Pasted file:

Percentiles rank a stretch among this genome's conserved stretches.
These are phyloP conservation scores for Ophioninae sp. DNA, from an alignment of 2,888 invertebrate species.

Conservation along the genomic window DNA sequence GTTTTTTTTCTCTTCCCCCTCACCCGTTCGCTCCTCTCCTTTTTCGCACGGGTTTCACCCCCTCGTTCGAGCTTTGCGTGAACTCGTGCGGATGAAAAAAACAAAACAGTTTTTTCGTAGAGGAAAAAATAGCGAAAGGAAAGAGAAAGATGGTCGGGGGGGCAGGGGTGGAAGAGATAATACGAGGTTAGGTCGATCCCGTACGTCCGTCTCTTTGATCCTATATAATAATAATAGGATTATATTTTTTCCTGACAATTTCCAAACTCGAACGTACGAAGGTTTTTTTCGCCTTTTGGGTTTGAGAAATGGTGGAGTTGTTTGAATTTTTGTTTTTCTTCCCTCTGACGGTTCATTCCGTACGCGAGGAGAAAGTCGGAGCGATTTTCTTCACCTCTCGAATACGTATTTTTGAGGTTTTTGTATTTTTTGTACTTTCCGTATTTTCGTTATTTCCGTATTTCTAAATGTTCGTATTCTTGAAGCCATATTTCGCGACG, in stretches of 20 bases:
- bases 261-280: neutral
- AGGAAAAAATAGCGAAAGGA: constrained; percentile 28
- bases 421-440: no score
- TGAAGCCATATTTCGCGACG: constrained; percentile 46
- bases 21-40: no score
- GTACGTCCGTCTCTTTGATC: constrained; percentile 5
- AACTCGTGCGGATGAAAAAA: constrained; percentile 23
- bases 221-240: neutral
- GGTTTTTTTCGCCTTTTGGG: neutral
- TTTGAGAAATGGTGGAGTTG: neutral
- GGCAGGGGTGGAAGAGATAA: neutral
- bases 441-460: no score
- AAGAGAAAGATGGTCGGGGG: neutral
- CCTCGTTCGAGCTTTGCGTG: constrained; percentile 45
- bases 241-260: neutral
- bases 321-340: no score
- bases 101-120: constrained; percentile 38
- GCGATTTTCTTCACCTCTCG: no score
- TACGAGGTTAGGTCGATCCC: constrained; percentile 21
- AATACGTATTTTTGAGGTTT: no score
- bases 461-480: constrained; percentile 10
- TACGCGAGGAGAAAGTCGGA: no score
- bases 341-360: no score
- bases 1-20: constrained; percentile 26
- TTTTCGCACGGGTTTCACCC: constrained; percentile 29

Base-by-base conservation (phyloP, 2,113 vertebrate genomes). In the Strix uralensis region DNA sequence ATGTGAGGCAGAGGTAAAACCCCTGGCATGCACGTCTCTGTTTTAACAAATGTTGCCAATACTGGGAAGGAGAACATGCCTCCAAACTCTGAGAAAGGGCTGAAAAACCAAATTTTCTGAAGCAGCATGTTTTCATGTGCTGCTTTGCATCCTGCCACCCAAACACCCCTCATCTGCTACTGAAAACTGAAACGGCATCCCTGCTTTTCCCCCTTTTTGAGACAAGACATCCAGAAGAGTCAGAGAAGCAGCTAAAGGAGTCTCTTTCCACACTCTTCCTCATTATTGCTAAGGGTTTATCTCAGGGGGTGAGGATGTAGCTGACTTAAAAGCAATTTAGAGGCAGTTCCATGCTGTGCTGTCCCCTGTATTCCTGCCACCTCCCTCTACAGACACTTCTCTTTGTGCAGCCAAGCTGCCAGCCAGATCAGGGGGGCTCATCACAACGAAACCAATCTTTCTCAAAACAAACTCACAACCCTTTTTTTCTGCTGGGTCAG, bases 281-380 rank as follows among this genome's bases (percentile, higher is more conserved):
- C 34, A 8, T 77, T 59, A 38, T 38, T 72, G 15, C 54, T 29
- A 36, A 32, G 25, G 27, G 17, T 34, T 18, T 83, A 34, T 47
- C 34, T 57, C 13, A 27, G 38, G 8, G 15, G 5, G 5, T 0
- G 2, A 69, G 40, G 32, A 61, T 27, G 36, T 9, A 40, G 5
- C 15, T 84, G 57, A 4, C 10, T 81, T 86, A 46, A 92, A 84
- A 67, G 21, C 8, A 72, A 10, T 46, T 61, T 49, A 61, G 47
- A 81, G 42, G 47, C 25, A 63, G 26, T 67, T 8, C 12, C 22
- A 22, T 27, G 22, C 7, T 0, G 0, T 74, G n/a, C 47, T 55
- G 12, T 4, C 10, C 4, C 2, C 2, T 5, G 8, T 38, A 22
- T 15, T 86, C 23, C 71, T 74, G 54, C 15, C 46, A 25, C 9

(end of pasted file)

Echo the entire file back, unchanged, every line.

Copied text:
Percentiles rank a stretch among this genome's conserved stretches.
These are phyloP conservation scores for Ophioninae sp. DNA, from an alignment of 2,888 invertebrate species.

Conservation along the genomic window DNA sequence GTTTTTTTTCTCTTCCCCCTCACCCGTTCGCTCCTCTCCTTTTTCGCACGGGTTTCACCCCCTCGTTCGAGCTTTGCGTGAACTCGTGCGGATGAAAAAAACAAAACAGTTTTTTCGTAGAGGAAAAAATAGCGAAAGGAAAGAGAAAGATGGTCGGGGGGGCAGGGGTGGAAGAGATAATACGAGGTTAGGTCGATCCCGTACGTCCGTCTCTTTGATCCTATATAATAATAATAGGATTATATTTTTTCCTGACAATTTCCAAACTCGAACGTACGAAGGTTTTTTTCGCCTTTTGGGTTTGAGAAATGGTGGAGTTGTTTGAATTTTTGTTTTTCTTCCCTCTGACGGTTCATTCCGTACGCGAGGAGAAAGTCGGAGCGATTTTCTTCACCTCTCGAATACGTATTTTTGAGGTTTTTGTATTTTTTGTACTTTCCGTATTTTCGTTATTTCCGTATTTCTAAATGTTCGTATTCTTGAAGCCATATTTCGCGACG, in stretches of 20 bases:
- bases 261-280: neutral
- AGGAAAAAATAGCGAAAGGA: constrained; percentile 28
- bases 421-440: no score
- TGAAGCCATATTTCGCGACG: constrained; percentile 46
- bases 21-40: no score
- GTACGTCCGTCTCTTTGATC: constrained; percentile 5
- AACTCGTGCGGATGAAAAAA: constrained; percentile 23
- bases 221-240: neutral
- GGTTTTTTTCGCCTTTTGGG: neutral
- TTTGAGAAATGGTGGAGTTG: neutral
- GGCAGGGGTGGAAGAGATAA: neutral
- bases 441-460: no score
- AAGAGAAAGATGGTCGGGGG: neutral
- CCTCGTTCGAGCTTTGCGTG: constrained; percentile 45
- bases 241-260: neutral
- bases 321-340: no score
- bases 101-120: constrained; percentile 38
- GCGATTTTCTTCACCTCTCG: no score
- TACGAGGTTAGGTCGATCCC: constrained; percentile 21
- AATACGTATTTTTGAGGTTT: no score
- bases 461-480: constrained; percentile 10
- TACGCGAGGAGAAAGTCGGA: no score
- bases 341-360: no score
- bases 1-20: constrained; percentile 26
- TTTTCGCACGGGTTTCACCC: constrained; percentile 29

Base-by-base conservation (phyloP, 2,113 vertebrate genomes). In the Strix uralensis region DNA sequence ATGTGAGGCAGAGGTAAAACCCCTGGCATGCACGTCTCTGTTTTAACAAATGTTGCCAATACTGGGAAGGAGAACATGCCTCCAAACTCTGAGAAAGGGCTGAAAAACCAAATTTTCTGAAGCAGCATGTTTTCATGTGCTGCTTTGCATCCTGCCACCCAAACACCCCTCATCTGCTACTGAAAACTGAAACGGCATCCCTGCTTTTCCCCCTTTTTGAGACAAGACATCCAGAAGAGTCAGAGAAGCAGCTAAAGGAGTCTCTTTCCACACTCTTCCTCATTATTGCTAAGGGTTTATCTCAGGGGGTGAGGATGTAGCTGACTTAAAAGCAATTTAGAGGCAGTTCCATGCTGTGCTGTCCCCTGTATTCCTGCCACCTCCCTCTACAGACACTTCTCTTTGTGCAGCCAAGCTGCCAGCCAGATCAGGGGGGCTCATCACAACGAAACCAATCTTTCTCAAAACAAACTCACAACCCTTTTTTTCTGCTGGGTCAG, bases 281-380 rank as follows among this genome's bases (percentile, higher is more conserved):
- C 34, A 8, T 77, T 59, A 38, T 38, T 72, G 15, C 54, T 29
- A 36, A 32, G 25, G 27, G 17, T 34, T 18, T 83, A 34, T 47
- C 34, T 57, C 13, A 27, G 38, G 8, G 15, G 5, G 5, T 0
- G 2, A 69, G 40, G 32, A 61, T 27, G 36, T 9, A 40, G 5
- C 15, T 84, G 57, A 4, C 10, T 81, T 86, A 46, A 92, A 84
- A 67, G 21, C 8, A 72, A 10, T 46, T 61, T 49, A 61, G 47
- A 81, G 42, G 47, C 25, A 63, G 26, T 67, T 8, C 12, C 22
- A 22, T 27, G 22, C 7, T 0, G 0, T 74, G n/a, C 47, T 55
- G 12, T 4, C 10, C 4, C 2, C 2, T 5, G 8, T 38, A 22
- T 15, T 86, C 23, C 71, T 74, G 54, C 15, C 46, A 25, C 9